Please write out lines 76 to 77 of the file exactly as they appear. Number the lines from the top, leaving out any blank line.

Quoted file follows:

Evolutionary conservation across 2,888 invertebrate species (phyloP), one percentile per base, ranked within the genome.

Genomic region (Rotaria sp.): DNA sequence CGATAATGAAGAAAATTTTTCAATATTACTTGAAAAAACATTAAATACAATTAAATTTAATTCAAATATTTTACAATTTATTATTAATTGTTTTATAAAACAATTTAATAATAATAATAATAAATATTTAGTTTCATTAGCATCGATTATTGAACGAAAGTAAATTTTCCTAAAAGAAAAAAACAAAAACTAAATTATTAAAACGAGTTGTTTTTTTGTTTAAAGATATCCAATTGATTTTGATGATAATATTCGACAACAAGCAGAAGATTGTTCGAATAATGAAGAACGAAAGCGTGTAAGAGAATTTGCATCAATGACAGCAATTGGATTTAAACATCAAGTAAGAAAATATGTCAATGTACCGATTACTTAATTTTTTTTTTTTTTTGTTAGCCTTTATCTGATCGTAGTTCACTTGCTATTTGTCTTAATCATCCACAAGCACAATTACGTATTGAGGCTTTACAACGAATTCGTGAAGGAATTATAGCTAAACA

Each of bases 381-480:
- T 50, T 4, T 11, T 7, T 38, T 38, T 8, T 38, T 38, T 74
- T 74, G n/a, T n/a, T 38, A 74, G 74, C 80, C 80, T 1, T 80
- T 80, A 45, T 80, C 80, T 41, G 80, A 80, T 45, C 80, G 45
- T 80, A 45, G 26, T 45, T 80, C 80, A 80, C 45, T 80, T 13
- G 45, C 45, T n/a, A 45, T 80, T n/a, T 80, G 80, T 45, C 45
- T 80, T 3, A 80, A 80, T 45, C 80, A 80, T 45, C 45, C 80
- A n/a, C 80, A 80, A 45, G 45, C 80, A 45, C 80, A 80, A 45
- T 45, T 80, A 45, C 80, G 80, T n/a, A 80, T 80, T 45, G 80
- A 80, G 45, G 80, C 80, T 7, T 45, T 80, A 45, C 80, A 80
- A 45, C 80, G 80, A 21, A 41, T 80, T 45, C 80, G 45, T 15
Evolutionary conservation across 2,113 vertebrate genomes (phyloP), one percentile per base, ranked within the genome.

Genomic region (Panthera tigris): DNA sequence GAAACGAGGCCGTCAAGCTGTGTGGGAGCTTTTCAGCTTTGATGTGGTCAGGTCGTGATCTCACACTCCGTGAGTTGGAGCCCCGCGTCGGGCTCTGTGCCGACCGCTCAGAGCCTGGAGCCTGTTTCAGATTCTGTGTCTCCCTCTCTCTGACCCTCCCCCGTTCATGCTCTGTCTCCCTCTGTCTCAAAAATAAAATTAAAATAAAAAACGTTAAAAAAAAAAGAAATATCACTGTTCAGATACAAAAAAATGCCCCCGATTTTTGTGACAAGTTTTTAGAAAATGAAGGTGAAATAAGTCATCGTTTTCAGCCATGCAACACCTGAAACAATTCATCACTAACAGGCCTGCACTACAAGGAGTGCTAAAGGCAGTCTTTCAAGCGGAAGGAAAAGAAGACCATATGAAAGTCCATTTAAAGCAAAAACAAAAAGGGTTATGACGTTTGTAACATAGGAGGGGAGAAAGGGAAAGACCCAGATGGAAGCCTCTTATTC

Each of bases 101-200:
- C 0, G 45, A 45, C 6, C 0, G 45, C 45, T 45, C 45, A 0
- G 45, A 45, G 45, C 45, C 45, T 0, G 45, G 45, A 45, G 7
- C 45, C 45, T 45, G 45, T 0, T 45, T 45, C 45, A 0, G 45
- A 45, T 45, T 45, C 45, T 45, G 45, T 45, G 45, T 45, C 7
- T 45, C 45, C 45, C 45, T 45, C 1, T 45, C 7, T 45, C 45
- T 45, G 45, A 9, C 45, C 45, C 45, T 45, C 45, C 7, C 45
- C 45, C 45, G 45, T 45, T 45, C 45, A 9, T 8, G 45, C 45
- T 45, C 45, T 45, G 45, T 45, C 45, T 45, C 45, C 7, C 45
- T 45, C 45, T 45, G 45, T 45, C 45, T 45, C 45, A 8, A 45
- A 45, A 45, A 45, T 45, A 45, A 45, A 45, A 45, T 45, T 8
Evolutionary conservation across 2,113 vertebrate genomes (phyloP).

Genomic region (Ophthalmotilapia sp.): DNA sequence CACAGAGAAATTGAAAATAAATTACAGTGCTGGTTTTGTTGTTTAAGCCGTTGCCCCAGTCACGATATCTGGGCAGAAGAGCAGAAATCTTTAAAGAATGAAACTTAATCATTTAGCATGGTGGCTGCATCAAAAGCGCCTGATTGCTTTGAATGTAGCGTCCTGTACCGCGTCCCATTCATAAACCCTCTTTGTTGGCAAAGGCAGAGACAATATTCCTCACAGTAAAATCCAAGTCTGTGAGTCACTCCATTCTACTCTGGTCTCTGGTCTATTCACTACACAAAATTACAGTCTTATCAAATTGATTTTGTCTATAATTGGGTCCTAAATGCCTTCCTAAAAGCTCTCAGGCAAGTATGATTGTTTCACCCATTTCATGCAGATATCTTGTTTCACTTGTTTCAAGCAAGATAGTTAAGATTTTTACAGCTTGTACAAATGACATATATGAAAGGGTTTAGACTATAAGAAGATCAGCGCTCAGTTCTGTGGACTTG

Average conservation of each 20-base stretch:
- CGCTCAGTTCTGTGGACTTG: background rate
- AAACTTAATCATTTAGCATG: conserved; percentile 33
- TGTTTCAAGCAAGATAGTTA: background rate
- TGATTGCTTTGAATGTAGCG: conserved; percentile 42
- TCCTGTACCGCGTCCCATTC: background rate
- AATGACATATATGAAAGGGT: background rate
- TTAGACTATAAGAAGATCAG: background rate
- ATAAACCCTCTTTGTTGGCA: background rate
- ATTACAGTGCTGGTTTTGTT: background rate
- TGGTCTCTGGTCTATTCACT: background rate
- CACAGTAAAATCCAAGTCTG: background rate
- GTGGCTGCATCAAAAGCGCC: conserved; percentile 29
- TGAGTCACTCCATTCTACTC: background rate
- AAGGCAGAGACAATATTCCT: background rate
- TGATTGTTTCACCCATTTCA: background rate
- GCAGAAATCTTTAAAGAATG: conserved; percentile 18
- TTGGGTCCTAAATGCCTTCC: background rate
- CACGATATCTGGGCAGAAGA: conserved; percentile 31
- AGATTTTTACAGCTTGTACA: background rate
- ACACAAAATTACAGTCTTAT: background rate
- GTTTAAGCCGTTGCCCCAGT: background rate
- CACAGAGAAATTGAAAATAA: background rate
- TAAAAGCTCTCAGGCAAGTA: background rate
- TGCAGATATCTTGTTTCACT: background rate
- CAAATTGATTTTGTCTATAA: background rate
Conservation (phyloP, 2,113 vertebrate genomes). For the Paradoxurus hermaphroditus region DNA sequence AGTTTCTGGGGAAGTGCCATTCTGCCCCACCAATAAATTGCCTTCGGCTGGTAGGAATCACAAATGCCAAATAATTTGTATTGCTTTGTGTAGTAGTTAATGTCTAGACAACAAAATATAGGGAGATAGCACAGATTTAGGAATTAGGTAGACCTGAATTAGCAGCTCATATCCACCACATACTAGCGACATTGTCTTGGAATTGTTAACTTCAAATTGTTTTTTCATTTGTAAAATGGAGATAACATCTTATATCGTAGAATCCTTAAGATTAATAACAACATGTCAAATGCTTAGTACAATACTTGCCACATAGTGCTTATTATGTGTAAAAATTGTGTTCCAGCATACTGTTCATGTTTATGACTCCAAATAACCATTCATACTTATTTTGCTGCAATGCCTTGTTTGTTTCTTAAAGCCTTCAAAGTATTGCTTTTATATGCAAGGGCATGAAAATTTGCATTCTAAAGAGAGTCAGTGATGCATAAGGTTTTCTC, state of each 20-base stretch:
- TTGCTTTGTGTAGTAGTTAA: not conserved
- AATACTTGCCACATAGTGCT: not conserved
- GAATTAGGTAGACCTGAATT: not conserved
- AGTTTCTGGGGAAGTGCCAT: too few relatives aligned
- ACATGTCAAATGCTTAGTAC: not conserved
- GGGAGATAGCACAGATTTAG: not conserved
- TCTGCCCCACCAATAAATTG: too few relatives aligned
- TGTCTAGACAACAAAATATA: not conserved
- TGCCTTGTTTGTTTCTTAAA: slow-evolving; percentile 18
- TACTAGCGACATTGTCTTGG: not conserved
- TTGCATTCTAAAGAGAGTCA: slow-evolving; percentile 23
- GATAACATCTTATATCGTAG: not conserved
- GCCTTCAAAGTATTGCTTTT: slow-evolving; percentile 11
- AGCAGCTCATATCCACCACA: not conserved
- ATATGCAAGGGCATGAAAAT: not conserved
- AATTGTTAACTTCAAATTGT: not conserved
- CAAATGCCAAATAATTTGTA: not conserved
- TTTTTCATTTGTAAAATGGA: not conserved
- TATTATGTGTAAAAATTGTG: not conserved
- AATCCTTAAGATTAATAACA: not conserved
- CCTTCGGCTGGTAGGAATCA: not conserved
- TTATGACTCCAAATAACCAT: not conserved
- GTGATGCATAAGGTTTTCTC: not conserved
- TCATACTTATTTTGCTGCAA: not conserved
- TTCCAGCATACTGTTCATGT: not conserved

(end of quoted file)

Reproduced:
- CCTTCGGCTGGTAGGAATCA: not conserved
- TTATGACTCCAAATAACCAT: not conserved